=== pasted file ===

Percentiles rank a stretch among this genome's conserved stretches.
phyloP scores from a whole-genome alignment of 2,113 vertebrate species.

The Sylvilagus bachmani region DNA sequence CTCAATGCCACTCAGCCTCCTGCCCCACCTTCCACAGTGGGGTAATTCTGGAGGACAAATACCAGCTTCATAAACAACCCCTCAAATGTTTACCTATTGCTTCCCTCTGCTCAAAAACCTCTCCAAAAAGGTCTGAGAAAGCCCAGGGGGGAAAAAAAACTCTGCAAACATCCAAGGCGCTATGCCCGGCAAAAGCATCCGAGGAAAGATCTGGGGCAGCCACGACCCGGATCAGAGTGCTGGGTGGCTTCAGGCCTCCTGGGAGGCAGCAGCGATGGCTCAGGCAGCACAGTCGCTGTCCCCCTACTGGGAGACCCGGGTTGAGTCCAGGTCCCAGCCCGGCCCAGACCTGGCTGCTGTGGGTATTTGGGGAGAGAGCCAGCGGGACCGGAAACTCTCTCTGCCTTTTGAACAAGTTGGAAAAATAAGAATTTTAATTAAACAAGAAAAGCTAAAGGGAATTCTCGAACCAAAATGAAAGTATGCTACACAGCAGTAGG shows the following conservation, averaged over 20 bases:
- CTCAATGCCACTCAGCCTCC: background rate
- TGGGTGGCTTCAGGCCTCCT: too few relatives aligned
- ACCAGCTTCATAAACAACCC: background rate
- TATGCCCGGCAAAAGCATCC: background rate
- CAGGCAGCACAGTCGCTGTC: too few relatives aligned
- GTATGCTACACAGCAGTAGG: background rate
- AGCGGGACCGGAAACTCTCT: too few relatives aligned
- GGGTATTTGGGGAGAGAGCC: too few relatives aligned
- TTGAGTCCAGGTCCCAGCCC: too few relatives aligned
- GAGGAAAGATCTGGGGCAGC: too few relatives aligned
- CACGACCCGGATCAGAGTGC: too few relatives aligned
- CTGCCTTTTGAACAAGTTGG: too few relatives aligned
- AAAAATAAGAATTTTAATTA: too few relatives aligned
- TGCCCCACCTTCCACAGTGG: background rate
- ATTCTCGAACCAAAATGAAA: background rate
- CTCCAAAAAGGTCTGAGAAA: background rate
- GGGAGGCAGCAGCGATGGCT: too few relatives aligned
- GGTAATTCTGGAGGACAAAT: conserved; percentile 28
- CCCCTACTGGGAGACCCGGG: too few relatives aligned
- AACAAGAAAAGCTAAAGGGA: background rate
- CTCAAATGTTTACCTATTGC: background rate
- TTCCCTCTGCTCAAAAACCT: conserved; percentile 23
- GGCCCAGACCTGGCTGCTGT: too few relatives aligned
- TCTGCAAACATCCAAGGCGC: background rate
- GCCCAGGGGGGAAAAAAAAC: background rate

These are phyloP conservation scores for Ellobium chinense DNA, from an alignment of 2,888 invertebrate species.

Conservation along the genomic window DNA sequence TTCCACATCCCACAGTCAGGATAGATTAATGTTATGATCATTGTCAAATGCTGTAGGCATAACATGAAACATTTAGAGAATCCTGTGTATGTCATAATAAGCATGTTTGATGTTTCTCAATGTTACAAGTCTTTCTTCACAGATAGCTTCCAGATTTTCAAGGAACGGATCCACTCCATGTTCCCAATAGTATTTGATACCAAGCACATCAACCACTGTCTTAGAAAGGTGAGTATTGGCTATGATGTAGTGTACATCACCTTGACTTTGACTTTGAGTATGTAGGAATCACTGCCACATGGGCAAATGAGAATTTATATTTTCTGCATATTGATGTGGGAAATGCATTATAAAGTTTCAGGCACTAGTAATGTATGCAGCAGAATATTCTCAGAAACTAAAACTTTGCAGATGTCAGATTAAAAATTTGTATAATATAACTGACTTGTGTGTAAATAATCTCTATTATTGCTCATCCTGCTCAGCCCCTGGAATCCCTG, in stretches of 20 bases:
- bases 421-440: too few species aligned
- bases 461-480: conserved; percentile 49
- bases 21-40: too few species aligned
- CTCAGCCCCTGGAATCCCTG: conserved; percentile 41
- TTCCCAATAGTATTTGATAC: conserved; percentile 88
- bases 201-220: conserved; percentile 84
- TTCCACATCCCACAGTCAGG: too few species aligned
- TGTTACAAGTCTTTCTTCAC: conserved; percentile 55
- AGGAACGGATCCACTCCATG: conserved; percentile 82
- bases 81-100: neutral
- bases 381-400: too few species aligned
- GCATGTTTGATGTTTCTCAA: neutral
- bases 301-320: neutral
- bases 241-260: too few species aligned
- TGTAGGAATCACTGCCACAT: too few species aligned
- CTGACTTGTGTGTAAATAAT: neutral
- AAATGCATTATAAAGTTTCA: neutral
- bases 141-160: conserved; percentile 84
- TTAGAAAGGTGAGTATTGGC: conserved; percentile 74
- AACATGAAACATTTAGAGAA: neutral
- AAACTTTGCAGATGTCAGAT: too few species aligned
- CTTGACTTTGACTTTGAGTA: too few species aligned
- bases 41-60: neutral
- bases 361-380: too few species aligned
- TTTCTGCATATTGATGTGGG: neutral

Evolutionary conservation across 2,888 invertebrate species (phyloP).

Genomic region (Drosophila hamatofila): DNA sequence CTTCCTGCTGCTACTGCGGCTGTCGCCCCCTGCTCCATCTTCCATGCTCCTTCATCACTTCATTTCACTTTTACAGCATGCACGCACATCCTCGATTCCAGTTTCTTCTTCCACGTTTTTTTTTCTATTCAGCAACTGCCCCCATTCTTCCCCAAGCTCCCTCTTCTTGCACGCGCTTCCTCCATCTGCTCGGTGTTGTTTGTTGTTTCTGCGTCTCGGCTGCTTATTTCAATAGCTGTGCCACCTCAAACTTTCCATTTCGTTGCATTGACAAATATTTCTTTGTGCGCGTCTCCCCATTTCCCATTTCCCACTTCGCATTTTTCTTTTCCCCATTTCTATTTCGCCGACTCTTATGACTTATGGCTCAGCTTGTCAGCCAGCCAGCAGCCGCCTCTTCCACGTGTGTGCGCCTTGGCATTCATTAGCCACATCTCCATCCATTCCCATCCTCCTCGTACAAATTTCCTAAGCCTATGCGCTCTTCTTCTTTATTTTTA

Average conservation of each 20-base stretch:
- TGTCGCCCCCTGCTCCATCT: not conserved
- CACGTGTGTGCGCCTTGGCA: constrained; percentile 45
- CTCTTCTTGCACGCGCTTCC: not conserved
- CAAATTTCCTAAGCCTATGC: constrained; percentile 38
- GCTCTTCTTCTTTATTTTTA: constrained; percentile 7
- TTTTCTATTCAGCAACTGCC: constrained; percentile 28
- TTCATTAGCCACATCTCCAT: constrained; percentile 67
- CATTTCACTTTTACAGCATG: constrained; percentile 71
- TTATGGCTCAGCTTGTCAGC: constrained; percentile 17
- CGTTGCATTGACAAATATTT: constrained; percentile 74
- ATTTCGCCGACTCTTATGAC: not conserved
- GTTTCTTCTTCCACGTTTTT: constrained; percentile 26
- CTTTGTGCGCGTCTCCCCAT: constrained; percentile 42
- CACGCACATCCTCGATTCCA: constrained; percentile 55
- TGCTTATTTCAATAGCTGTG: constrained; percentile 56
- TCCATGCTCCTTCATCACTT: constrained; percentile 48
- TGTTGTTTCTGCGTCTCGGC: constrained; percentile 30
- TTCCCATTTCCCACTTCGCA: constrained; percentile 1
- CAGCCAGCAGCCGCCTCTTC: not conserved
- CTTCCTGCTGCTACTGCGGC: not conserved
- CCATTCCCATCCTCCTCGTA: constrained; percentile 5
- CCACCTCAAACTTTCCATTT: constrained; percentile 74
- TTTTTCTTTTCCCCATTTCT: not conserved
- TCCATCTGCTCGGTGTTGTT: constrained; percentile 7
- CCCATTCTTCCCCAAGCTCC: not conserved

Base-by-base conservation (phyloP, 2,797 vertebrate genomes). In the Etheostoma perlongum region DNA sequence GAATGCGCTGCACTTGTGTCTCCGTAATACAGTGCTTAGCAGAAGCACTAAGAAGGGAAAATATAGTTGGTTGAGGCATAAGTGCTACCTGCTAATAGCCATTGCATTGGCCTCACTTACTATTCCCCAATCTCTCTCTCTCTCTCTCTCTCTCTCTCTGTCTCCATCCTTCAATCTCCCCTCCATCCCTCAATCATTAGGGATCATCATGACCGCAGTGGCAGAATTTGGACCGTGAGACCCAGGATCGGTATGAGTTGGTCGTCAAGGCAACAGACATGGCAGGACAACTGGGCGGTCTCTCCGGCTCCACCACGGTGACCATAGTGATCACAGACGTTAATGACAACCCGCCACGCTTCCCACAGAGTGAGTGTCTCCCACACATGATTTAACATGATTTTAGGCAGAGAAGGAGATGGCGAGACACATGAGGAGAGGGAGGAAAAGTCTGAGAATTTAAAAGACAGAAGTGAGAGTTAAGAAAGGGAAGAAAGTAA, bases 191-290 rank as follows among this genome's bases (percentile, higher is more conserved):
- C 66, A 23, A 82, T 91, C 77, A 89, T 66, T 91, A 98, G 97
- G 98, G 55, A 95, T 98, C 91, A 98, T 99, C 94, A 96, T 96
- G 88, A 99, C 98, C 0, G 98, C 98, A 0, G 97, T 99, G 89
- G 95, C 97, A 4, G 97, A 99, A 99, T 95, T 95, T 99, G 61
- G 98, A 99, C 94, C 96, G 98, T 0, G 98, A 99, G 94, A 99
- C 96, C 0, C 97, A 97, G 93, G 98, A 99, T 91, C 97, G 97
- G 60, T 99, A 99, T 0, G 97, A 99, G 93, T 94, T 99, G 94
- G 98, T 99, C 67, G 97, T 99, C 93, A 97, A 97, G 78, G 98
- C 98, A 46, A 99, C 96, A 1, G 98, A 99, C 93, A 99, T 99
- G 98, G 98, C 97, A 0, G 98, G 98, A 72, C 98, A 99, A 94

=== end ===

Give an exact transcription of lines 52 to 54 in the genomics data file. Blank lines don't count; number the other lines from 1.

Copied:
- CTTGACTTTGACTTTGAGTA: too few species aligned
- bases 41-60: neutral
- bases 361-380: too few species aligned